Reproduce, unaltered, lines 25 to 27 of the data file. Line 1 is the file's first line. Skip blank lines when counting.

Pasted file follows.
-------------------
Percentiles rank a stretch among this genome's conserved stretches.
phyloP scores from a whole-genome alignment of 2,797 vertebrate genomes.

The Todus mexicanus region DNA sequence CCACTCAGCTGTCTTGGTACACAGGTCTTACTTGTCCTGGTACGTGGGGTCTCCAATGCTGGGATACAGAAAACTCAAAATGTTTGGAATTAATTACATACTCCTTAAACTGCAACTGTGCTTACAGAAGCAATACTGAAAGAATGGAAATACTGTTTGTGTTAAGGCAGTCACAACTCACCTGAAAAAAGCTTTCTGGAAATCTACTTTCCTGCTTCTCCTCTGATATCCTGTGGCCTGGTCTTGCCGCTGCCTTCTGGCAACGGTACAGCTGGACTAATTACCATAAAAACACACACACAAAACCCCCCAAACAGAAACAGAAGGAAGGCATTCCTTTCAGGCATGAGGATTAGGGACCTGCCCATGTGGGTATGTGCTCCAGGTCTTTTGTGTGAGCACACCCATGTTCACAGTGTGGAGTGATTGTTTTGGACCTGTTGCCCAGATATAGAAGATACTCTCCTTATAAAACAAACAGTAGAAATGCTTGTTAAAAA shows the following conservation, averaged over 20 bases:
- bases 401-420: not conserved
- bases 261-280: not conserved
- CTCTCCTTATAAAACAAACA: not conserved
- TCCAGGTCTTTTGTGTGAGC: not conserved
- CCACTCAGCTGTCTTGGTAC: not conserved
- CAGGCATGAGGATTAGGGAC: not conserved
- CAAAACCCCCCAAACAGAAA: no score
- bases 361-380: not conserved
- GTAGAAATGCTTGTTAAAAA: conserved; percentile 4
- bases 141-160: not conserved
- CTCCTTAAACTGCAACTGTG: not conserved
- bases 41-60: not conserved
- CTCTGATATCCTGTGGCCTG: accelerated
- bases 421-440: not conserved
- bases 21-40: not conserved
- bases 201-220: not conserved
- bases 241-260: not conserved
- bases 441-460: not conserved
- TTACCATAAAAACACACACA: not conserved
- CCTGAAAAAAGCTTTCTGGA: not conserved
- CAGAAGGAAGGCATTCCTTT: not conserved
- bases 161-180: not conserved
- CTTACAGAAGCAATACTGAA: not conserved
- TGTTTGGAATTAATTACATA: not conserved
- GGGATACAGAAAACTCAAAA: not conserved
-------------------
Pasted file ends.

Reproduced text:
- bases 161-180: not conserved
- CTTACAGAAGCAATACTGAA: not conserved
- TGTTTGGAATTAATTACATA: not conserved